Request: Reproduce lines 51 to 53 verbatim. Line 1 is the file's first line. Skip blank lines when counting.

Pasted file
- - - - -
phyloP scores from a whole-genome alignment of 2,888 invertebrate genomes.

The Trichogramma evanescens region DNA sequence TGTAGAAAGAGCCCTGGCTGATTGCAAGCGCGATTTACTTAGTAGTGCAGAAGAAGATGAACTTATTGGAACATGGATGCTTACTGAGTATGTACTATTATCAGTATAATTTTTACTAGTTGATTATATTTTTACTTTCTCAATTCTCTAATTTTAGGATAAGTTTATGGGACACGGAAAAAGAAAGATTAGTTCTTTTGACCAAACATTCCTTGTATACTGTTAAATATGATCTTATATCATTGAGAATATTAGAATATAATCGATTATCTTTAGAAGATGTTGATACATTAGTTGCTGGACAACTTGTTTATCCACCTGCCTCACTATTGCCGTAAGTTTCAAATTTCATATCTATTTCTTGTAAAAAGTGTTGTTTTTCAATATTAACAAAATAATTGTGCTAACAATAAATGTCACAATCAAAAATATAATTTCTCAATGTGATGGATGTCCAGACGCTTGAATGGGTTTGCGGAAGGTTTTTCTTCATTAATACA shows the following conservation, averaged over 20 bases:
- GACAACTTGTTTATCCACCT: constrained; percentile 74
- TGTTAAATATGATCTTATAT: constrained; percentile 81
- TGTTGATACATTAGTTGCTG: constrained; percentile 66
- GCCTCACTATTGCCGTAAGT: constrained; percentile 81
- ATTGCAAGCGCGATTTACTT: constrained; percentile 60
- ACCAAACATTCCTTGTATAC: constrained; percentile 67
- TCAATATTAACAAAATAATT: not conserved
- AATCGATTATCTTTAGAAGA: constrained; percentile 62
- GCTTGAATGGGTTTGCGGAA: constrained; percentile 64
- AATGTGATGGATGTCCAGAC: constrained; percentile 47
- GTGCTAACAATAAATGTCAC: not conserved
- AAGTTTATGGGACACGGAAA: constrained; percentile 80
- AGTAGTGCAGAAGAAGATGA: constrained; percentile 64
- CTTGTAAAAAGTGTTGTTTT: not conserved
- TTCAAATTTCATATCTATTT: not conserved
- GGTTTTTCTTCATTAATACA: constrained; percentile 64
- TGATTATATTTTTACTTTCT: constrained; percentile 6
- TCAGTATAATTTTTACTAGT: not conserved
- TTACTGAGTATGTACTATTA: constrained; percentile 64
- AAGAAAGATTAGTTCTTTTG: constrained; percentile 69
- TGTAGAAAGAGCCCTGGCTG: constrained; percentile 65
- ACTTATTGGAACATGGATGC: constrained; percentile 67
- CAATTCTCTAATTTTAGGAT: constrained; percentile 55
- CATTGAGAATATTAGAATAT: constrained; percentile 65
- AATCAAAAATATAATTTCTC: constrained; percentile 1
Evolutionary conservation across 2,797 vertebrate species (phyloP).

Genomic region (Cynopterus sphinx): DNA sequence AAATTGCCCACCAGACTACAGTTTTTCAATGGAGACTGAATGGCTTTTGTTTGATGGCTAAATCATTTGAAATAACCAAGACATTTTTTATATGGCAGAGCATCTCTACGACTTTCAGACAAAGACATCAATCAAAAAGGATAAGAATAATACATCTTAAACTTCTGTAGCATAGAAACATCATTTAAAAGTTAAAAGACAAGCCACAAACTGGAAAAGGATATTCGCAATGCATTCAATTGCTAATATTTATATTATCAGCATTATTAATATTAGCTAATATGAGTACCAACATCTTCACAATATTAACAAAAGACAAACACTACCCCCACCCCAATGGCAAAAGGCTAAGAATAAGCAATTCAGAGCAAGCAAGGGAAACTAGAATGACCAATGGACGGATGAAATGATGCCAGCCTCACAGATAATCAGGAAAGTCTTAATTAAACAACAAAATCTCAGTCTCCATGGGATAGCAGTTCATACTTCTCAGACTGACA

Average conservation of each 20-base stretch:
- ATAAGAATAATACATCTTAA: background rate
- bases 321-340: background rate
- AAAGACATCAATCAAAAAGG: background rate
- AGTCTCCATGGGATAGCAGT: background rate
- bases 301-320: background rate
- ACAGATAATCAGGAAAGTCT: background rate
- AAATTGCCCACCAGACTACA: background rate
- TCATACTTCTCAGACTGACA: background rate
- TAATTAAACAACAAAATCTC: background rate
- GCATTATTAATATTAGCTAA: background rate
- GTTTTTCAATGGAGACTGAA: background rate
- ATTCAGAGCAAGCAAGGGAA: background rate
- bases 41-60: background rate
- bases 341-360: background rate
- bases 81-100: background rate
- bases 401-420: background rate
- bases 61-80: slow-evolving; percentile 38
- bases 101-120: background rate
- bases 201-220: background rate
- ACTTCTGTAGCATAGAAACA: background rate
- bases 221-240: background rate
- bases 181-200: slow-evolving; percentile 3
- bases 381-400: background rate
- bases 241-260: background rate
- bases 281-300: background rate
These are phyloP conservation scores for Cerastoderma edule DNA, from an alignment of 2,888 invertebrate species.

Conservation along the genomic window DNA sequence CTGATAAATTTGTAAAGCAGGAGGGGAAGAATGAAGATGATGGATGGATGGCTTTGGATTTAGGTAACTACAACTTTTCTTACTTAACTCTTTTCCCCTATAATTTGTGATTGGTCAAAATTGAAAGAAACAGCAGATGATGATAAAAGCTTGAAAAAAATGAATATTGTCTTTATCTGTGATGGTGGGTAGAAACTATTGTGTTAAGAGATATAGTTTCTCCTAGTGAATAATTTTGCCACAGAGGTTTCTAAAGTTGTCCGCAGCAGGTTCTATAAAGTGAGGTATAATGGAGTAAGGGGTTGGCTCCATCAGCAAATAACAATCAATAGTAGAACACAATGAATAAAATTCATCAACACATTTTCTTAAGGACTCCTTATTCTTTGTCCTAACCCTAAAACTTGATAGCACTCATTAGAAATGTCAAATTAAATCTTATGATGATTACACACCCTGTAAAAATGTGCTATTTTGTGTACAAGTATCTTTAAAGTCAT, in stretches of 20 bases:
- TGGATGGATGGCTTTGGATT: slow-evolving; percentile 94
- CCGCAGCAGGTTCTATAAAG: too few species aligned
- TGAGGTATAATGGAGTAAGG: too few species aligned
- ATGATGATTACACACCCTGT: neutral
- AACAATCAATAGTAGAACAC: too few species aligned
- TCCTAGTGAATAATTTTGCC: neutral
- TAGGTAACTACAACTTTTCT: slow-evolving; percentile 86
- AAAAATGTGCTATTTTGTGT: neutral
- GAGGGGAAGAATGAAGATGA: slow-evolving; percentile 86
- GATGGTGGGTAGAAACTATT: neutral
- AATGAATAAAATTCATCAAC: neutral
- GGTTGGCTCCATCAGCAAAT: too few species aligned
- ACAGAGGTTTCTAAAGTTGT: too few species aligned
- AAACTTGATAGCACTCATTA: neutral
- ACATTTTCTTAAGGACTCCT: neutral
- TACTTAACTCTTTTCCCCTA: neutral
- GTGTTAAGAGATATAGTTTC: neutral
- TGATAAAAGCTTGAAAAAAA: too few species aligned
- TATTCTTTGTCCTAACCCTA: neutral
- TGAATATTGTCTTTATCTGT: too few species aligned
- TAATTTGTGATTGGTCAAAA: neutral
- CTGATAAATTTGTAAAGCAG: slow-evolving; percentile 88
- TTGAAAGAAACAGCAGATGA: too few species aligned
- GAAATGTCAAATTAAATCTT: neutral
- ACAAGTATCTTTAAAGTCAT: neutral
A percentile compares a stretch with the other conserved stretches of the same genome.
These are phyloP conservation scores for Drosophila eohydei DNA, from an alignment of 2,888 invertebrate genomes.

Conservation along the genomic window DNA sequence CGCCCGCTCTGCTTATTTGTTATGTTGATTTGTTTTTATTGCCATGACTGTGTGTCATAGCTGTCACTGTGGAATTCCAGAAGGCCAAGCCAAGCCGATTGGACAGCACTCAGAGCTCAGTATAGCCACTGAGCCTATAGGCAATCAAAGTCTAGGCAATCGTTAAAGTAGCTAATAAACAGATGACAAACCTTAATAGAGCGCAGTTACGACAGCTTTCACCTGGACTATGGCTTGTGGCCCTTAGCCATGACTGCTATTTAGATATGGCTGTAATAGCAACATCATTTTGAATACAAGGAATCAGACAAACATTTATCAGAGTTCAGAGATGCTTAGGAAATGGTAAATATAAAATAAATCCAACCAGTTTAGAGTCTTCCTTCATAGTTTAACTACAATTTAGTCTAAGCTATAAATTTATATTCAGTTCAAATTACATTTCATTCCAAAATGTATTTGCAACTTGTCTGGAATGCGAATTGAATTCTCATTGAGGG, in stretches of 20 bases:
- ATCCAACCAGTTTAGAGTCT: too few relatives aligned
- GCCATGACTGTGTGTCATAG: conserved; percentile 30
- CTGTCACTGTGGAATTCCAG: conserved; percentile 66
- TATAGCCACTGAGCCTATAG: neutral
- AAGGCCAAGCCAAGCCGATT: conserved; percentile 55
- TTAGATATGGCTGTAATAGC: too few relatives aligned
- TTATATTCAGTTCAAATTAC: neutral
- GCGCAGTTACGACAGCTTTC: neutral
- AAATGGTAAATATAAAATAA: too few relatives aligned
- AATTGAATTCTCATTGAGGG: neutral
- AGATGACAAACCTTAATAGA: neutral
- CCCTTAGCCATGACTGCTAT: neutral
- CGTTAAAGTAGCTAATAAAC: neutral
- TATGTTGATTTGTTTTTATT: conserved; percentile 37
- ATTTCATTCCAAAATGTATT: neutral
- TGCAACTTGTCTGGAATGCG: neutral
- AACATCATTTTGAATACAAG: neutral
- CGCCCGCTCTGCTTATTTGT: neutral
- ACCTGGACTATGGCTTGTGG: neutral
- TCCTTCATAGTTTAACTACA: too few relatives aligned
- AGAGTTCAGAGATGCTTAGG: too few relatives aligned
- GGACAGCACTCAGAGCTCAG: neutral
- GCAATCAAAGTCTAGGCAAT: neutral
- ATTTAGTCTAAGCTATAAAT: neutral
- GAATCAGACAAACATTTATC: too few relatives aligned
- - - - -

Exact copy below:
- bases 221-240: background rate
- bases 181-200: slow-evolving; percentile 3
- bases 381-400: background rate